My mom taught me to knit. I must have been about eight or nine, I don't really remember. But I remember sitting on the side of my parents' bed, my little fingers working intently on some horribly ugly scarf that I probably never finished. I remember the excitement I felt when my mom took me to the craft store (probably a long-gone Ben Franklin) to buy my very own knitting needles: a pair of size 9 straights, made out of a special kind of plastic that looks like ivory. I thought they were actually ivory for years. Until I stepped on my knitting, buried under a pile of something on my bedroom floor, and one of the needles snapped. I still have the intact needle in my stash, waiting for me to lose another size 9 straight, to form a mismatched pair. Since I use bamboo circulars pretty much exclusively now, that's not likely to happen anytime soon.
Knitting fell out of my interest sometime in middle school or high school. I'm not sure how it happened, but given the many and varied interests I pursued as a kid, it's not surprising that some of them slipped through the cracks. There is still a half-finished rabbit cage somewhere in my parents' basement, from when I built a trap and attempt to domesticate a bunny that lived in our backyard -- but I lost interest before I finished the building part of the project. Name an interest I could have had as a kid, I can tell you a story. I was going to be an astronomer, until I took physics. I was also going to be a cheerleader, until I went to a tryout and realized I didn't like or respect most of the girls in the room.
Unlike astrononmy, cheerleading, and rabbit cages, I picked up knitting again when I was in
college. My girlfriend Jennie invited me to join a design-and-knit-your-own-sweater class that she taught, and I had a study-heavy courseload and wanted a diversion, so I gamely went to the first session. And I haven't looked back.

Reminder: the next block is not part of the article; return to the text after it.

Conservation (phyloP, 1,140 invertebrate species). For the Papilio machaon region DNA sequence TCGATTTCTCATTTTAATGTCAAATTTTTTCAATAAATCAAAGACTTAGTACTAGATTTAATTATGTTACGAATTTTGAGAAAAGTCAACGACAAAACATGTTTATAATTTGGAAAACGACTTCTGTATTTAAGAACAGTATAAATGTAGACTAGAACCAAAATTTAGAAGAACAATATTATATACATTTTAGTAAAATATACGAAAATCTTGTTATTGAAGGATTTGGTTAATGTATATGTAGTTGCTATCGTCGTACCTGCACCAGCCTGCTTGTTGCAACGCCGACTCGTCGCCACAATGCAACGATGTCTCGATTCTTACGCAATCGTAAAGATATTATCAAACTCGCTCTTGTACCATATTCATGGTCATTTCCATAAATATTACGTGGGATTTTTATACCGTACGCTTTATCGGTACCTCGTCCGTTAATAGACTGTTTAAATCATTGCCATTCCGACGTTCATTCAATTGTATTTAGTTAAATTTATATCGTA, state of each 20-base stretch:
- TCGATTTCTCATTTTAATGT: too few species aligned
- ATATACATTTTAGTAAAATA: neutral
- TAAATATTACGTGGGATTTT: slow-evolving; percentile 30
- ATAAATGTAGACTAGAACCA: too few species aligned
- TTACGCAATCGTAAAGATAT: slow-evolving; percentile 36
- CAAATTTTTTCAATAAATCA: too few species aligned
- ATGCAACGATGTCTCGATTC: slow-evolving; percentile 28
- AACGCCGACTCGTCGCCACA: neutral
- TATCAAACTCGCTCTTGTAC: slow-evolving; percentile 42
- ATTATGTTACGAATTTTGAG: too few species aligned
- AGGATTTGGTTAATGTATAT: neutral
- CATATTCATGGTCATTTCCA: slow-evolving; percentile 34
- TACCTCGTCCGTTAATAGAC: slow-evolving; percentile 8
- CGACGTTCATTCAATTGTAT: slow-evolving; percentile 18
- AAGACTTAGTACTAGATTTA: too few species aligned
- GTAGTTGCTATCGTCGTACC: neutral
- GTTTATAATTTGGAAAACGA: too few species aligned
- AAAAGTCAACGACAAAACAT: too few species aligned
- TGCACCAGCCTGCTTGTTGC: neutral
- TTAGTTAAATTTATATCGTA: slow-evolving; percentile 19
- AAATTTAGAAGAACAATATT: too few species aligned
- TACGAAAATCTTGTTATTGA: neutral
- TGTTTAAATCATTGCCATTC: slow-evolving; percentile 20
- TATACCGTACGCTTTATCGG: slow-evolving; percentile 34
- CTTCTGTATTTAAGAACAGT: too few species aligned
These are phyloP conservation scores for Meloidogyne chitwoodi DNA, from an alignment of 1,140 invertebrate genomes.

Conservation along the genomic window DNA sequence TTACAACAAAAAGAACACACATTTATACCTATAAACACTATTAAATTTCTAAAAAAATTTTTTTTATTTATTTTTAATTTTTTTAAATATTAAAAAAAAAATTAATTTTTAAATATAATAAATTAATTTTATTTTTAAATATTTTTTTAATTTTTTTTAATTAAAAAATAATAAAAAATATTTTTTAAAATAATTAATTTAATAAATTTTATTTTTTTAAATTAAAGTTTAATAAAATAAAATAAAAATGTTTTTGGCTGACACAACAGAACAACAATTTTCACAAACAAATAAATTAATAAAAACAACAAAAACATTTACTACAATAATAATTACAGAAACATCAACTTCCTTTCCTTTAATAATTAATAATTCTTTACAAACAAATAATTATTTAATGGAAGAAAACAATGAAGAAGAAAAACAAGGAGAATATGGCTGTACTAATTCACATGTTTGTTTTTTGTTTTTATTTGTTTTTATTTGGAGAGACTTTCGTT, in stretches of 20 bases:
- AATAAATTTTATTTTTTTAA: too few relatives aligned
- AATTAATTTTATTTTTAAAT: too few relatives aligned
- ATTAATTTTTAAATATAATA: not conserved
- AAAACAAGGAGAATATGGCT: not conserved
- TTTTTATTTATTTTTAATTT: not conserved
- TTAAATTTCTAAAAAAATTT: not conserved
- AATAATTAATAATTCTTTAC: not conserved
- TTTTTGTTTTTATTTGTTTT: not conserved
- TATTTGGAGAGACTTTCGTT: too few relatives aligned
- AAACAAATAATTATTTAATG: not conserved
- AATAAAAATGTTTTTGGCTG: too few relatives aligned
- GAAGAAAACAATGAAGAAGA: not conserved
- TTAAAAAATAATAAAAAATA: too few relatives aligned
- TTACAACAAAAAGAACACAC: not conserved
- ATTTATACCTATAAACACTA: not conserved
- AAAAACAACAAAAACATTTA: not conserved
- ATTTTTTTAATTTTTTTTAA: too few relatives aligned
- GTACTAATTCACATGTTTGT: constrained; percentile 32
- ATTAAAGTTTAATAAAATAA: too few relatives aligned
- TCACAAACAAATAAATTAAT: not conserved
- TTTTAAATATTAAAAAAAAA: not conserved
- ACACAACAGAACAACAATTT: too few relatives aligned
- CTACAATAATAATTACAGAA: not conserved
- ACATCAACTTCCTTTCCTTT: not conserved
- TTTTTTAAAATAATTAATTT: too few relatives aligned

So two nights ago, I had a hugely important phone meeting with my ordination committee back home. I've been writing a paper on-and-off for the last two years, and this meeting was The Big Grilling. Picture a dissertation defense. I was nervous. Each committee member had been asked to write three questions for me, and they simply went around the room asking things until they were out of questions. Nerve-wracking. They can ask anything, and they did. One of the committee members tried to back me into a corner and say that I think people who are not Christian are going to Hell. Another tried to get me to say that I should stick with working in an elementary school rather than pursuing my call to ordained ministry. And one asked me to describe any spiritual disciplines I follow.
But that last question was easy. It was easy because I knit.
I talked about how knitting is a way to participate with God in the act of Creation, one slow, deliberate stitch at a time. I talked about how the final product is a gift that can warm a cold head, warm a cold heart, make the world a better place for someone else, even if only for a few moments. I talked about how humans are called to create, to care for each other and for the world, and how knitting is a part of following that call. I talked about the growing interest in knitting for charity, and how I work with the Knitting Club at school to get kids to knit afghan squares to donate to Warm Up America!, and I talked about the book Knitting for Peace. There was so much more that I could have said, about building community, and the practice of prayer, and how knitting is love, but I was afraid of spending too much time on any one question. But what I said was enough. I knew it was a satisfactory answer when the woman who had asked the question paused, and then said,
"I know exactly what you mean. I'm a knitter, too. Thank you."